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12 10, 2012 by The New York Times
Hydraulic fracturing, or fracking, the controversial process of shooting water, sand and chemicals underground to retrieve oil or natural gas trapped in shale rock, has made plenty of headlines in recent years. But the drilling process involves many other steps beyond breaking up rock — and several opportunities for things to go wrong.
Recognizing this, Texas’ oil and gas regulatory agency, known as the Railroad Commission, is updating its rules to address the broad process of drilling, from the drilling itself to cementing and completing an oil or gas well. The latest version of the proposed rule changes is expected this week.
So far, the commission’s work is winning qualified praise from environmentalists and some in the oil industry.
“This is the biggest overhaul of Texas well construction regulations since the 1970s,” said Scott Anderson, an Austin-based senior policy adviser for the Environmental Defense Fund.
Debbra M. Hastings, the executive vice president of the Texas Oil & Gas Association, said she expected the new rules would probably be adopted by the Railroad Commission toward the beginning of the state legislative session, which starts in January.
“We’re supportive of them moving forward right now, as long as they’re feasible and they can implement them,” Ms. Hastings said.
Careful construction of oil and gas wells is vital in preventing oil, gas or fracking-related fluids from leaking into aquifers. A study last year for the Groundwater Protection Council found that from 1993 to 2008, faulty drilling or well completion was responsible for 10 documented instances of groundwater contamination in Texas.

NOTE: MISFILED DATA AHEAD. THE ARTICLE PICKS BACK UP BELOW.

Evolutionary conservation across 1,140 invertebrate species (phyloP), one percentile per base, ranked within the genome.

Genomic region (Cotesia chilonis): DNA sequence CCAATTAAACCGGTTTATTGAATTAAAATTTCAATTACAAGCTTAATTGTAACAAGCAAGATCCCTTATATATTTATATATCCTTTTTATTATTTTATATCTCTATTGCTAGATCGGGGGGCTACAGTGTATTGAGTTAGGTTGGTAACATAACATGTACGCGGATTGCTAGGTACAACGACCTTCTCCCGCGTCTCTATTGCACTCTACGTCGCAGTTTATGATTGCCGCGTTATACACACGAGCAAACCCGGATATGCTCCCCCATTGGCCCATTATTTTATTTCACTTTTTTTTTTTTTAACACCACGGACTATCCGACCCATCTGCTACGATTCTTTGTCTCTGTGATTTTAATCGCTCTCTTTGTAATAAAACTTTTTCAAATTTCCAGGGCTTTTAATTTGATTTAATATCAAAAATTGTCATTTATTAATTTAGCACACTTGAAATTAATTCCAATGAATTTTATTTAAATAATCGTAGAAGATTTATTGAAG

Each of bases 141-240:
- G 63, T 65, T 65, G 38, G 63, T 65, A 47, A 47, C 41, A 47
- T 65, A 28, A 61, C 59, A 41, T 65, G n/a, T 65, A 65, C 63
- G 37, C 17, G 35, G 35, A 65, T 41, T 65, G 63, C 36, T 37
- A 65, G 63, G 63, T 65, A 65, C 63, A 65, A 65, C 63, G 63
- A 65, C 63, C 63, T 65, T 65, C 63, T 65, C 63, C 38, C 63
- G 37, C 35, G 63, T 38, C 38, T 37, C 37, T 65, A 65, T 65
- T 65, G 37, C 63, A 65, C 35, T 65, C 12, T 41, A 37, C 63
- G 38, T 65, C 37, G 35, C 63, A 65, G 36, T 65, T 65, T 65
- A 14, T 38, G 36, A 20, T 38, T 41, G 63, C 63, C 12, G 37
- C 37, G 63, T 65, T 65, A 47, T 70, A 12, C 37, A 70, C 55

The proposed rules span topics related to what the industry calls “well integrity.” They cover the quality of the protective cement placed between layers of pipe in an oil or gas well and a pressure test for the pipes themselves (which are often called casing) in wells being prepared for fracking. They could create new requirements for the components of blowout preventer systems on certain wells, including those onshore in populated areas.
Among the most-discussed provisions is a proposal that bans fracking operations at noncemented wells when the shale being fractured comes within 1,000 vertical feet of a usable aquifer.
Public comments ended last month, and some drillers said the proposed rules were too restrictive. Keith Valentine, a lawyer with Clayton Williams Energy, wrote in a filing that the changes would have a “negative impact,” with significant costs.
Environmentalists, while welcoming the proposals, say they wish they would do more. In a public filing, the Lone Star Chapter of the Sierra Club and other green groups urged the Railroad Commission to improve monitoring requirements and ban “toxic additives during the well drilling process.”
Barry T. Smitherman, the commission’s chairman, declined to comment on the proposed rules before the new version is published this week.
Representative James L. Keffer, Republican of Eastland, the chairman of the House Energy Resources Committee, is “closely monitoring” the commission’s work, according to Evan Autry, his legislative aide.
Mr. Keffer championed legislation last year requiring disclosure of some chemicals used in hydraulic fracturing. For now, he is not planning to introduce a bill on well integrity, leaving it to the Railroad Commission, Mr. Autry said in an e-mail.
Mr. Anderson, of the Environmental Defense Fund, said that the commission has long been seen as a leader on drilling rules but that it has not kept up on well integrity.
“Several of the other states have stolen a march on Texas,” he said, noting that Colorado, Wyoming, Pennsylvania and Ohio have updated well-integrity rules in recent years.
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